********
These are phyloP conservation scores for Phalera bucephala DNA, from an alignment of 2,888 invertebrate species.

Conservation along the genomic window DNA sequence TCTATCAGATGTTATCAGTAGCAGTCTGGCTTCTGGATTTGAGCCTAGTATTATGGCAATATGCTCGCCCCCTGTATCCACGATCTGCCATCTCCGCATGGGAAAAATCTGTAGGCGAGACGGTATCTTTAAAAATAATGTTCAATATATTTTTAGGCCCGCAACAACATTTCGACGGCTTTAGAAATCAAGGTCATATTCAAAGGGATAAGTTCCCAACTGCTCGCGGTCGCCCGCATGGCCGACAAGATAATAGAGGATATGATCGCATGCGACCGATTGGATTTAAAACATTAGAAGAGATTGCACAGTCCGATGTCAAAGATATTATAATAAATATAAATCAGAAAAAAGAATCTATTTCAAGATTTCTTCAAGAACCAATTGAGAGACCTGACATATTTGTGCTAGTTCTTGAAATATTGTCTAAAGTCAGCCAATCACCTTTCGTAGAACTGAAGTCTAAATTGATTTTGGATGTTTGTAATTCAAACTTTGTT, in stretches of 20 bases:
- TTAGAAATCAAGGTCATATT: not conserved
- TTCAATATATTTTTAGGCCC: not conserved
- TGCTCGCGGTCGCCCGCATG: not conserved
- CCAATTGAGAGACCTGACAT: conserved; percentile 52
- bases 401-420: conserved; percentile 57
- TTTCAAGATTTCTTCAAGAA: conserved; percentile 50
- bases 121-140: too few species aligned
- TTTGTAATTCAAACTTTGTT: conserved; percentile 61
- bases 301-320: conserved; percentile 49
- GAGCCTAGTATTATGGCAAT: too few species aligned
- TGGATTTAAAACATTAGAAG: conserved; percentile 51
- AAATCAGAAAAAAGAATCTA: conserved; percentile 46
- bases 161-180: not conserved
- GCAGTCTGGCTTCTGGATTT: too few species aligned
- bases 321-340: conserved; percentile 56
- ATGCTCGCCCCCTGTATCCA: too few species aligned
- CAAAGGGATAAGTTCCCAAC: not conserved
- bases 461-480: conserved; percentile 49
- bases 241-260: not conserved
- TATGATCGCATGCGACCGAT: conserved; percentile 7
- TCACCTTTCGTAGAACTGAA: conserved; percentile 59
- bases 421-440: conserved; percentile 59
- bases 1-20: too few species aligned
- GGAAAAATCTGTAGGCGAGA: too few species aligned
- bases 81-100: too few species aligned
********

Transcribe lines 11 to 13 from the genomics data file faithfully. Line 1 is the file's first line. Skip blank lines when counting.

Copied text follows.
- bases 301-320: conserved; percentile 49
- GAGCCTAGTATTATGGCAAT: too few species aligned
- TGGATTTAAAACATTAGAAG: conserved; percentile 51